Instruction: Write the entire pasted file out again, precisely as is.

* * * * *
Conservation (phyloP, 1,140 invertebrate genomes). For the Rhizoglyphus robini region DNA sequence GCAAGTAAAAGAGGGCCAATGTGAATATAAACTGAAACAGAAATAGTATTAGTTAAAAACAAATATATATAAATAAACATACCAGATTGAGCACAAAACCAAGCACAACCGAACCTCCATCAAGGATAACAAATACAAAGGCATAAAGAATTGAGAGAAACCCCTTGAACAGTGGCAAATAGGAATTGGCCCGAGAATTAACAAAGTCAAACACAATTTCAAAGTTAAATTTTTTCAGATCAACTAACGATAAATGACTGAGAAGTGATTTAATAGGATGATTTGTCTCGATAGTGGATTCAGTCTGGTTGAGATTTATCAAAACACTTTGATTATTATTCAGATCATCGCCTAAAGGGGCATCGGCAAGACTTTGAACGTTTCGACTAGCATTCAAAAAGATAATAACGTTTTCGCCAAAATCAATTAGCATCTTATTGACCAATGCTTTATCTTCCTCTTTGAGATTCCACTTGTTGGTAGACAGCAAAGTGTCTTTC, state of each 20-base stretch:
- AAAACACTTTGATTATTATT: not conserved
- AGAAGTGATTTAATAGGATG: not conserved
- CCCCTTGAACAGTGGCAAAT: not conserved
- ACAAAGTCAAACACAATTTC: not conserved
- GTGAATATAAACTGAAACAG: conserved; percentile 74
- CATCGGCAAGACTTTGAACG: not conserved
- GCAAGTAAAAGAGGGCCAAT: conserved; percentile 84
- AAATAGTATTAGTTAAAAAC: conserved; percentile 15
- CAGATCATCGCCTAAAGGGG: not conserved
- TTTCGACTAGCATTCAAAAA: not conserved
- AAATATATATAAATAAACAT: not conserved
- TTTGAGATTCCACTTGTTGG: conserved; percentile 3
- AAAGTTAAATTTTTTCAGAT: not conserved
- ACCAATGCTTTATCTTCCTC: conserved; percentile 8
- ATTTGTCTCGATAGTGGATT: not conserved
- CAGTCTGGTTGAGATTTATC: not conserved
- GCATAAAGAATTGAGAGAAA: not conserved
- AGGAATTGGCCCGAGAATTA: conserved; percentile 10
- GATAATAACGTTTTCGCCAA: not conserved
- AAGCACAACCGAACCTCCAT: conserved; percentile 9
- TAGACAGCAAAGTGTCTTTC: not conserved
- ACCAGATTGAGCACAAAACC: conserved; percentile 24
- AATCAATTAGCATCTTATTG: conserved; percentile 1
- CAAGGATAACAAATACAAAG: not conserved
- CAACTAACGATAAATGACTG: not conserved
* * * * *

Conservation (phyloP, 1,140 invertebrate genomes). For the Rhizoglyphus robini region DNA sequence GCAAGTAAAAGAGGGCCAATGTGAATATAAACTGAAACAGAAATAGTATTAGTTAAAAACAAATATATATAAATAAACATACCAGATTGAGCACAAAACCAAGCACAACCGAACCTCCATCAAGGATAACAAATACAAAGGCATAAAGAATTGAGAGAAACCCCTTGAACAGTGGCAAATAGGAATTGGCCCGAGAATTAACAAAGTCAAACACAATTTCAAAGTTAAATTTTTTCAGATCAACTAACGATAAATGACTGAGAAGTGATTTAATAGGATGATTTGTCTCGATAGTGGATTCAGTCTGGTTGAGATTTATCAAAACACTTTGATTATTATTCAGATCATCGCCTAAAGGGGCATCGGCAAGACTTTGAACGTTTCGACTAGCATTCAAAAAGATAATAACGTTTTCGCCAAAATCAATTAGCATCTTATTGACCAATGCTTTATCTTCCTCTTTGAGATTCCACTTGTTGGTAGACAGCAAAGTGTCTTTC, state of each 20-base stretch:
- AAAACACTTTGATTATTATT: not conserved
- AGAAGTGATTTAATAGGATG: not conserved
- CCCCTTGAACAGTGGCAAAT: not conserved
- ACAAAGTCAAACACAATTTC: not conserved
- GTGAATATAAACTGAAACAG: conserved; percentile 74
- CATCGGCAAGACTTTGAACG: not conserved
- GCAAGTAAAAGAGGGCCAAT: conserved; percentile 84
- AAATAGTATTAGTTAAAAAC: conserved; percentile 15
- CAGATCATCGCCTAAAGGGG: not conserved
- TTTCGACTAGCATTCAAAAA: not conserved
- AAATATATATAAATAAACAT: not conserved
- TTTGAGATTCCACTTGTTGG: conserved; percentile 3
- AAAGTTAAATTTTTTCAGAT: not conserved
- ACCAATGCTTTATCTTCCTC: conserved; percentile 8
- ATTTGTCTCGATAGTGGATT: not conserved
- CAGTCTGGTTGAGATTTATC: not conserved
- GCATAAAGAATTGAGAGAAA: not conserved
- AGGAATTGGCCCGAGAATTA: conserved; percentile 10
- GATAATAACGTTTTCGCCAA: not conserved
- AAGCACAACCGAACCTCCAT: conserved; percentile 9
- TAGACAGCAAAGTGTCTTTC: not conserved
- ACCAGATTGAGCACAAAACC: conserved; percentile 24
- AATCAATTAGCATCTTATTG: conserved; percentile 1
- CAAGGATAACAAATACAAAG: not conserved
- CAACTAACGATAAATGACTG: not conserved